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Asean Affairs  11 May 2011

What next on the Mekong?

By  David Swartzemtruber

AseanAffairs     11 May 2011

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The government of Laos has informed the Thai construction firm, Ch. Karnchang that had already started building roads to kick off the construction of the controversial Xayaburi dam on the Laos section of the Mekong River to stop work.

The work stoppage could last from six months to a year depending how long it will take to complete another environmental impact assessment (EIA). The previous EIA commissioned by Laos was held by all parties to be incomplete and lacking in details, basically half-baked.

A call from the WWF environmental group follows the Mekong River Commission deferment of a decision on the dam amid mounting criticism from Thailand, Vietnam and Cambodia, expert panels and environment and community groups of a lack of information on key potential dam impacts – which could affect the food supplies and livelihoods of millions.

“Putting it frankly, the key documentation prepared by consultants for the promoters of this dam has been nowhere near international standards and it reflects very poorly on the consultants involved,” said Dr Jian-hua Meng, WWF International Sustainable Hydropower Specialist.

A recent review of the Xayaburi Environment Impact Assessment coordinated by the World Fish Centre with participation from the United Nations Food and Agriculture Organisation (FAO) and WWF found that “the gaps and flaws of the assessment lead to the conclusion that the Xayaburi EIA does not meet the international standards for Environmental Impact Assessments”.

Where assessments usually covered impacts upstream, in the project zone and downstream, the Xayaburi EIA “does not cover the upstream catchment area, considers a third of the project zone and does not address impacts beyond two kilometres downstream of the dam”.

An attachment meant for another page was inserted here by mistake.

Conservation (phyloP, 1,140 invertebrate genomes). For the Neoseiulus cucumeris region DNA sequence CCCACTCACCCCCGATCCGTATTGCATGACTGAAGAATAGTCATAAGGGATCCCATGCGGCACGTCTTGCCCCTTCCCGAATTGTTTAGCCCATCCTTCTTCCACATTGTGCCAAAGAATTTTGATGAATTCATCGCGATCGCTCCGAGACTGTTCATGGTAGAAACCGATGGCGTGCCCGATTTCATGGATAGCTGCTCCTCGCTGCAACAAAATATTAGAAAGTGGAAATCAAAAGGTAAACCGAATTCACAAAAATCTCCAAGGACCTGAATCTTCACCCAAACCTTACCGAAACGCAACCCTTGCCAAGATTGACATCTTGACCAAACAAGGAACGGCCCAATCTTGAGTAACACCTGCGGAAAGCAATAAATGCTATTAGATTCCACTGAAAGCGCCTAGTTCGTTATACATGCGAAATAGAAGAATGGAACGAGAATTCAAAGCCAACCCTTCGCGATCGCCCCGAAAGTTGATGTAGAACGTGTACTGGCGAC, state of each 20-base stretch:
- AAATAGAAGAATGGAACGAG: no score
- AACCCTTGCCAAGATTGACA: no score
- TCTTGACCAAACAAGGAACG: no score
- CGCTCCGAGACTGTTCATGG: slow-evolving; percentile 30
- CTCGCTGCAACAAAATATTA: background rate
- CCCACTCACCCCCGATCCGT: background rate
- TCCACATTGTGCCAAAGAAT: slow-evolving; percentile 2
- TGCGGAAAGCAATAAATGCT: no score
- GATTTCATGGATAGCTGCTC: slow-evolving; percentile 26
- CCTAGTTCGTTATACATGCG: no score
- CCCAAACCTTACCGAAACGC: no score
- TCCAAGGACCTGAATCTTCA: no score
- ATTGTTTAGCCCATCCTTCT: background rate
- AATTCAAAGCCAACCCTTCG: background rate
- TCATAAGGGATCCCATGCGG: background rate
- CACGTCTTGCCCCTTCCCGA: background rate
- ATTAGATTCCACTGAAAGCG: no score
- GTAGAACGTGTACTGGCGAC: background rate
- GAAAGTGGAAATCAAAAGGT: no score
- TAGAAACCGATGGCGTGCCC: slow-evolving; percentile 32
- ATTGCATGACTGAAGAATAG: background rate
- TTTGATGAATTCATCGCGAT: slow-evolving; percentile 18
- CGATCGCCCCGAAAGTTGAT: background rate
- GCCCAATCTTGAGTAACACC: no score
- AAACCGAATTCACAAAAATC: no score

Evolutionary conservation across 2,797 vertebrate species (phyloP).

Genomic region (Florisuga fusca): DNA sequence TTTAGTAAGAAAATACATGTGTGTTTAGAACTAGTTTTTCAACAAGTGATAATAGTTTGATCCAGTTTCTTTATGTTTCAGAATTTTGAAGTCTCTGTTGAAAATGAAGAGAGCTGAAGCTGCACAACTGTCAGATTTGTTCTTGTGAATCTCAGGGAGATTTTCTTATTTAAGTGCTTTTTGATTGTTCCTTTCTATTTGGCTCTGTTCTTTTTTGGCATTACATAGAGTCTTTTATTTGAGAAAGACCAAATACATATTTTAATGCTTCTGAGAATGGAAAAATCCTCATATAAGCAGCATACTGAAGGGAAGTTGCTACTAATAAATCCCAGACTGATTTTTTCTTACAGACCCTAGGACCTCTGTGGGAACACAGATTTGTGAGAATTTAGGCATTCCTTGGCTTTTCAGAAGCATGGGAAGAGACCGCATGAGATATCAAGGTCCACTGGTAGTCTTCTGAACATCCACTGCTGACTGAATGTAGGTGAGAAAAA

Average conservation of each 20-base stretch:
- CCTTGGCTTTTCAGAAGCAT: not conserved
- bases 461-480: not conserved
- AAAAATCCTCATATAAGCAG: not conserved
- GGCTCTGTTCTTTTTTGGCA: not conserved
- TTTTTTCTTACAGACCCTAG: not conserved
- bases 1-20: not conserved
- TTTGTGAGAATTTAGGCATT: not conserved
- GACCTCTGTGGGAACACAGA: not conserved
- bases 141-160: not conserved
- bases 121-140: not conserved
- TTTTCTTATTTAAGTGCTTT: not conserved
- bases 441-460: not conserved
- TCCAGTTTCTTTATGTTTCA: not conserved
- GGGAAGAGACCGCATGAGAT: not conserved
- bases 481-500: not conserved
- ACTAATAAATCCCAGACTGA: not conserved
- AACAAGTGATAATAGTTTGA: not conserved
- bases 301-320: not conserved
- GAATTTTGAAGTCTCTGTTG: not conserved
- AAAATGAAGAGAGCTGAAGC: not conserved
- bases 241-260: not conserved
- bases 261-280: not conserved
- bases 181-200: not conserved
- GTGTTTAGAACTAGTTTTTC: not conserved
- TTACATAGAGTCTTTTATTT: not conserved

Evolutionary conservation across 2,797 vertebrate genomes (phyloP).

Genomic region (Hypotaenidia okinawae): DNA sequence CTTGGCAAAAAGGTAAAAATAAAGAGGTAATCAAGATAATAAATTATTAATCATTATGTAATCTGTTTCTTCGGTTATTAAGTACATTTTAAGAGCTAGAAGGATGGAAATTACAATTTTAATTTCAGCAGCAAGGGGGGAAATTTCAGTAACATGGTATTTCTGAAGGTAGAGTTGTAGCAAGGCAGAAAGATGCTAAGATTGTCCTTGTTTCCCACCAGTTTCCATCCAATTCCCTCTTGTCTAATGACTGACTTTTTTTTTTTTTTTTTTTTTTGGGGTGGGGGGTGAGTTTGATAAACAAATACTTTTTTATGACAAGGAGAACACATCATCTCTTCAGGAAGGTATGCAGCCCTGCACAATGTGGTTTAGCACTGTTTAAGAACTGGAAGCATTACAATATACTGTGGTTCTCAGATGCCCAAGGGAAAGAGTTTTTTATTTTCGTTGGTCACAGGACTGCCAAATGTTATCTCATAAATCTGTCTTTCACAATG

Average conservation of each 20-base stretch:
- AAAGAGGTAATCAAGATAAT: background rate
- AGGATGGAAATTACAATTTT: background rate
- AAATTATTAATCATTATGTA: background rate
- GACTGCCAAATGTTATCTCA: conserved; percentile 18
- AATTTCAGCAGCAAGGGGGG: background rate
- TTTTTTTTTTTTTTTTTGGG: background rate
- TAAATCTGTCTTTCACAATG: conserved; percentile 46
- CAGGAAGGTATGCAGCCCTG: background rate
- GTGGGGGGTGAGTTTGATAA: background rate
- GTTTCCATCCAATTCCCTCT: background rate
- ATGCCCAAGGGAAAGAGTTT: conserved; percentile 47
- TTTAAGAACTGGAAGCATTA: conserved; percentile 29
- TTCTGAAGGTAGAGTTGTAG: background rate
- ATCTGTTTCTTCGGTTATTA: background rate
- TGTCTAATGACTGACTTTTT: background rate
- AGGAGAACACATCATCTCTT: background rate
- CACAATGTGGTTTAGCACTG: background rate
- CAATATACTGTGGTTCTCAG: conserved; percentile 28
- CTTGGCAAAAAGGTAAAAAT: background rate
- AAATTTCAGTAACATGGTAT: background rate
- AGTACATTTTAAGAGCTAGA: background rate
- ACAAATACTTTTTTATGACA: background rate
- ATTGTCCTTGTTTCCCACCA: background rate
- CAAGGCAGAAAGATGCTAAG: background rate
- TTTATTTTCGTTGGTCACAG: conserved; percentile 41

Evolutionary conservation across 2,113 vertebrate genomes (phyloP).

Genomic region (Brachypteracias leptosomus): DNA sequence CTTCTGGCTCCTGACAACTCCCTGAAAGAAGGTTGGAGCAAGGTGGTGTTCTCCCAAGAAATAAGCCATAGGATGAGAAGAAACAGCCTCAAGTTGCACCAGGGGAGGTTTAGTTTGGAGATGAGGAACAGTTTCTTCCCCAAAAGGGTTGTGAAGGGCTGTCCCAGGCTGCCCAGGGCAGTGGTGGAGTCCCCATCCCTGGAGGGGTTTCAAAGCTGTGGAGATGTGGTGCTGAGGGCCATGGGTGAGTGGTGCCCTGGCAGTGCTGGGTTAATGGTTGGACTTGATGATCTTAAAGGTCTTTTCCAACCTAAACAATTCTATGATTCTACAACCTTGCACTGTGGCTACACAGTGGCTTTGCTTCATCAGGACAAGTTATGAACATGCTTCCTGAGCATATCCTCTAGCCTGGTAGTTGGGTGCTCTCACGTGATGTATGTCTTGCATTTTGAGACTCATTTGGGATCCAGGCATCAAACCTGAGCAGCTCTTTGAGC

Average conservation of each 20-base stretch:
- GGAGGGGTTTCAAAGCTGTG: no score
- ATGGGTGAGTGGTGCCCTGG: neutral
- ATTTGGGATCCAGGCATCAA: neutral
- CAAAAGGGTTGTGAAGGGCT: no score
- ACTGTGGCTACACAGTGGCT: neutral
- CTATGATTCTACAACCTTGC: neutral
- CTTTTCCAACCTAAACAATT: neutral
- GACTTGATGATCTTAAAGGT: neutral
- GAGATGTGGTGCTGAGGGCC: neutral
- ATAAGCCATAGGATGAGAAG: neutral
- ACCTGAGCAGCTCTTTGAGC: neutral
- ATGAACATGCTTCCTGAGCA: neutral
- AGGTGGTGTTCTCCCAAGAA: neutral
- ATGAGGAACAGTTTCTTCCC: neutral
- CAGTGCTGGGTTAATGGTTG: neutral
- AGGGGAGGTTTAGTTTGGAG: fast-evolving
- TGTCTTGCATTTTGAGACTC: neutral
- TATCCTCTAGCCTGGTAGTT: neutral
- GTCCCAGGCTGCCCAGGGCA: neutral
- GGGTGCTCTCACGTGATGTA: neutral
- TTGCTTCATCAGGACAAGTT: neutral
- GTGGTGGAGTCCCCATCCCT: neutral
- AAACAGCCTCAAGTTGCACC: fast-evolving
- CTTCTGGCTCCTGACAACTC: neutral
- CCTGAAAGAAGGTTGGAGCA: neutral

On fisheries, a key concern of WWF, the EIA ignored most studies and relied heavily on “a very light field sampling” that captured “less than a third” of the biodiversity in the impact area. Just five migratory species from a list compiled in 1994 were mentioned and just three of more than 28 studies of Mekong fish migration were referenced. In contrast, current studies show that 229 fish species exploit habitats upstream of the dam site for spawning or dry season refuges, with 70 classified as migratory.

In cautioning consultants to commit to current best practice, WWF cited the example of Swiss engineering company Colenco which played a key role in preparing the fish bypass proposals and the also heavily criticised Feasibility Study for Xayaburi dam.

"The standard of work done by Colenco for the Xayaburi proposal is highly unlikely to be acceptable practice in the company’s home country of Switzerland and is a poor fit with the company's stated ethic of environmental and social responsibility,” said Dr. Meng.

Most following the issue believe that any assessment must include possible impacts to countries and populations living downstream from the dam in Thailand, Cambodia and following through to the Mekong Delta, a key rice-producing area and food supply region in Vietnam.

Paul A. Ebeling, Jnr

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This year in Thailand-what next?

AseanAffairs   04 January 2011
By David Swartzentruber      

It is commonplace in journalism to write two types of articles at the transition point between the year that has passed and the New Year. As this writer qualifies as an “old hand” in observing Thailand with a track record dating back 14 years, it is time take a shot at what may unfold in Thailand in 2011.

The first issue that can’t be answered is the health of Thailand’s beloved King Bhumibol, who is now 83 years old. He is the world's longest reigning monarch, but elaborate birthday celebrations in December failed to mask concern over his health. More


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